Sam Walton and Daniel Woodhouse broke into a BAE Systems factory, intending to damage and thereby disable Typhoon fighter jets which were destined to be delivered to Saudi Arabia to assist in its brutal war in Yemen. The two were unfortunately detained by security before they could reach the aircraft, and then arrested and put on trial for “criminal damage.”
They were permitted to present a “necessity” defense, and presented evidence about Saudi war crimes in court. As a result, the judge found them not guilty.
It has proven much harder to present a necessity defense in American courts, and so you rarely hear stories like this in the U.S. However, there are some signs that juries are becoming willing to push back against the American legal system’s persistent attempts to turn them into a panel of twelve rubber stamps.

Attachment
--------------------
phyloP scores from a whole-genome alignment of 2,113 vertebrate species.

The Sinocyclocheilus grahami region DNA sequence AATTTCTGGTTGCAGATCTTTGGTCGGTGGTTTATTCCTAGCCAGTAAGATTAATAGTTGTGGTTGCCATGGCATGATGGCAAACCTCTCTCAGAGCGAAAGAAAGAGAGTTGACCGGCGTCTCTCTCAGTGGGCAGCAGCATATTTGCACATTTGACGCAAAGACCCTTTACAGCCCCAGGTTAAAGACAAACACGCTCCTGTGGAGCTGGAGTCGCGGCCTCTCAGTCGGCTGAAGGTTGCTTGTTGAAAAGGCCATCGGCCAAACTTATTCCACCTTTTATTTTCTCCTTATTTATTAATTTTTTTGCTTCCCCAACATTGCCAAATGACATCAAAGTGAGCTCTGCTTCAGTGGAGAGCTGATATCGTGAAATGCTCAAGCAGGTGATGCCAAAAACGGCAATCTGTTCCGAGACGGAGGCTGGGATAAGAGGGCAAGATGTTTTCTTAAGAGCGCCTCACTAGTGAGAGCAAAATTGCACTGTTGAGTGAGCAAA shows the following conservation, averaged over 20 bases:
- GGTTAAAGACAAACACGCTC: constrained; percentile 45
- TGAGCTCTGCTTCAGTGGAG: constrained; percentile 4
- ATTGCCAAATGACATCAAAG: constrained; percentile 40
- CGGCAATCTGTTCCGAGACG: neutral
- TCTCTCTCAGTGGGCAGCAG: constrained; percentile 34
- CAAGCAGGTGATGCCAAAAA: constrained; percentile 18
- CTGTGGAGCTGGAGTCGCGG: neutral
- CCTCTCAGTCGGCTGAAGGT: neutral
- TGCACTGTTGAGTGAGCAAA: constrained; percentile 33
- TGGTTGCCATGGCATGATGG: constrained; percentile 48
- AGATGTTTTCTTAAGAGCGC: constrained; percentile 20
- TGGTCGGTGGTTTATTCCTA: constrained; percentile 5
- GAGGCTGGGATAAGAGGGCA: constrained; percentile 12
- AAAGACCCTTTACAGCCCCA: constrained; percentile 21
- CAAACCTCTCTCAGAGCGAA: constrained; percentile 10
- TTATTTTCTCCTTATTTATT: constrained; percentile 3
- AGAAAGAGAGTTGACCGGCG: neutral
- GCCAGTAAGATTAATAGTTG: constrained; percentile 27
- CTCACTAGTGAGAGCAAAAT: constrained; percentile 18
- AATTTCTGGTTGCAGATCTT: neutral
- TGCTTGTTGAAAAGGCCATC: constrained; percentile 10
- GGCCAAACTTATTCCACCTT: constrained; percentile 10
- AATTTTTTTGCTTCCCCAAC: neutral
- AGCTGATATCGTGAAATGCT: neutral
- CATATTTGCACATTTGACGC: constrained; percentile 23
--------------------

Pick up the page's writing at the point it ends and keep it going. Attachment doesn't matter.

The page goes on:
For example, the trials of the Bundy Ranch rebels have been extraordinarily frustrating for the government. Most recently, a jury returned exactly zero guilty verdicts on the many charges against four defendants. This was only one of a series of losses in court by prosecutors in these cases.